It may be the classic L.A. yoga story: Man meets yoga teacher, man is inspired by yoga teacher, man commissions a sculpture of yoga teacher.
Andrew Altshule is the man, Vinnie Marino is the yoga teacher and, yes, Altshule is well aware that, even given the enormous popularity of yoga, most people think he's a little nuts for spending a year immortalizing his instructor in bronze, at a cost he won't divulge, saying only that it is in the five figures.
The idea came to Altshule, 35, about a year ago while he was taking Marino's class at Yoga Works in Santa Monica: "One day, Vinnie was doing this difficult pose in class and it just sort of occurred to me that it would be really cool to have a sculpture done." Marino reacted the way most would expect. "I actually didn't think it would materialize," he says. "[Andrew] would keep me posted on the progress, and I'd be, like, 'OK, yeah, sure, tell the guy to make sure my leg's straight in back.' "
Altshule recalls Marino's initial reaction somewhat differently. "He looked at me like I was a stalker," he says. "He thought I was insane.... " But eventually Marino opened up to the idea, and the two men became friends.
In yoga-crazed L.A., devotion to one's yogi is nothing new. Many popular instructors are treated like rock stars and have developed groupies of sorts. Their fans follow teachers from studio to studio, sign up for weekend retreats at exotic locales and seek their counsel on everything from nutritional supplements to relationship crises.
Although former New Yorker Marino, 45, shies away from the guru-ness of yoga, there's no denying his ardent following. He began practicing yoga as a teenager, "wandered off into different paths," and came back to serious study 10 years ago. He's been teaching for the last five, combining challenging yoga with an unorthodox soundtrack of Buffalo Springfield, U2, the Allman Brothers Band and Tom Petty. That, plus his plain-talk spiritual messages, have earned him a spot as one of Yoga Works' most popular teachers.
With a name better suited to a boxer than a yoga instructor, the tall, lanky Marino teaches Vinyasa flow classes known for producing copious amounts of sweat. He guides students through 90 minutes of poses, gently correcting bent legs or swayed backs, letting the music add its own energy. Before and after class, he imparts a few words, sometimes tied loosely to current events. When the Iraq war began, for example, he reminded students to try to find a sense of peace within themselves.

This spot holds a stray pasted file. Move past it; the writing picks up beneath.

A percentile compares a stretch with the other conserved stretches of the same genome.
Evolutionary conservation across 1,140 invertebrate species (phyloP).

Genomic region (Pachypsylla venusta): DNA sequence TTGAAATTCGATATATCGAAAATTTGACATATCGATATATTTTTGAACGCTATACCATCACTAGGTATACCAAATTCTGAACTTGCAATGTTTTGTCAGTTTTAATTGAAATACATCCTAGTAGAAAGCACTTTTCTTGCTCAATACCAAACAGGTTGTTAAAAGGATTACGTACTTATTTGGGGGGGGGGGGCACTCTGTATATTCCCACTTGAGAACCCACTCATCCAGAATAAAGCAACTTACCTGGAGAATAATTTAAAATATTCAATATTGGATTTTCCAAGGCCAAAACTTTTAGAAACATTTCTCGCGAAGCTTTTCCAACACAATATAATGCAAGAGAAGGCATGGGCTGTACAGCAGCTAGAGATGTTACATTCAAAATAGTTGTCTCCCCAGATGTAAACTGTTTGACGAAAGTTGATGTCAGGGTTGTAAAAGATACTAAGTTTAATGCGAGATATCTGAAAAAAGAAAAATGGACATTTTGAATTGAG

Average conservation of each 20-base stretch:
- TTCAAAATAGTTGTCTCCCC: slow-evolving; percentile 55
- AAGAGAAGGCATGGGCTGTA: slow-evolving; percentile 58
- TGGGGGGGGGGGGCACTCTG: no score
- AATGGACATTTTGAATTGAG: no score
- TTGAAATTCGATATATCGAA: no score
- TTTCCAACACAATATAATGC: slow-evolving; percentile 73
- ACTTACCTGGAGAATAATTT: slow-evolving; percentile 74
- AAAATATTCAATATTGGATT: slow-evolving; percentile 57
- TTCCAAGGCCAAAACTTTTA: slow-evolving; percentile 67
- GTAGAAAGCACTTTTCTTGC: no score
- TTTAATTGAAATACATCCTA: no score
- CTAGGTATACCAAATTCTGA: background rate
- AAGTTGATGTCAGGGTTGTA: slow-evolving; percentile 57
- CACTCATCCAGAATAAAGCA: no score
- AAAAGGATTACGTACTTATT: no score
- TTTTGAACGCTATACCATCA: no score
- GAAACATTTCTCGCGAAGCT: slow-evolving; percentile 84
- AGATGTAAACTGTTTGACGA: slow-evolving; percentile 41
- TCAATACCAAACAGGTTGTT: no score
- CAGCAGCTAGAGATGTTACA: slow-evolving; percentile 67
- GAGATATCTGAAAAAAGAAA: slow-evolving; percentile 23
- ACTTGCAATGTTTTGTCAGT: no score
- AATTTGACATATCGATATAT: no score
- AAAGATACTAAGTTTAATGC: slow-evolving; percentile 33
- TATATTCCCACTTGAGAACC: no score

"He emanates a certain friendliness," says Westside businessman Doug Buchalter, who has been studying with Marino for a year and a half. "You really feel like he cares about you. He knows everyone's name. Some popular teachers just shuttle you in and out and see you as a walking dollar sign. But you don't get that feeling with Vinnie."
Altshule began studying yoga three years ago, discovered Marino's class two years ago, and hasn't been the same since. In a good way.
"I just connected with him, and his classes really have become a major part of my life and my lifestyle," he says. When not traveling for work, Altshule, a general manager for a Los Angeles company that makes camping gear, attends Marino's class three or four times a week. "It helps keep my head screwed on straight," he says. "There's definitely the spiritual aspect to it, which is key. But it's also a great release and extremely cathartic."
As he talks, he looks across at the sculpture, a nearly life-size replica of Marino in shorts and a tank top. The artwork is mounted on a wrought-iron platform that rotates 360 degrees. It overlooks Altshule's backyard pool, and the top can be seen above a white brick wall, allowing motorists on Montana Avenue a partial view.
The pose is eka pada koundinyasa, a hand-balance position in which one leg rests on an elbow and the other is extended in back. Altshule chose this pose for its dynamic appearance, and he sent photos to a company in Thailand that produced the sculpture. A year later, after a lot of digital images had been sent back and forth, the artwork was done.
During that period, Altshule had to contend with family and friends who questioned whether he'd perhaps been burning a little too much incense.
"I thought the guy had kind of lost it a little," says Kent Seton, a Santa Monica entertainment attorney who is a friend of Altshule. "It's one of those things that seemingly came from nowhere. I was sure he'd lose interest, and I think his parents were hoping the same thing."
About six months into the process, Seton realized that Altshule was serious: "I think he's been very influenced by yoga and the benefits it's given him. He's a very good-natured person, very positive about life, but I don't think that's necessarily how he was prior to yoga. He was more self-involved, probably a little more insecure. Now he's kind of calm and sane and deals with life moment by moment."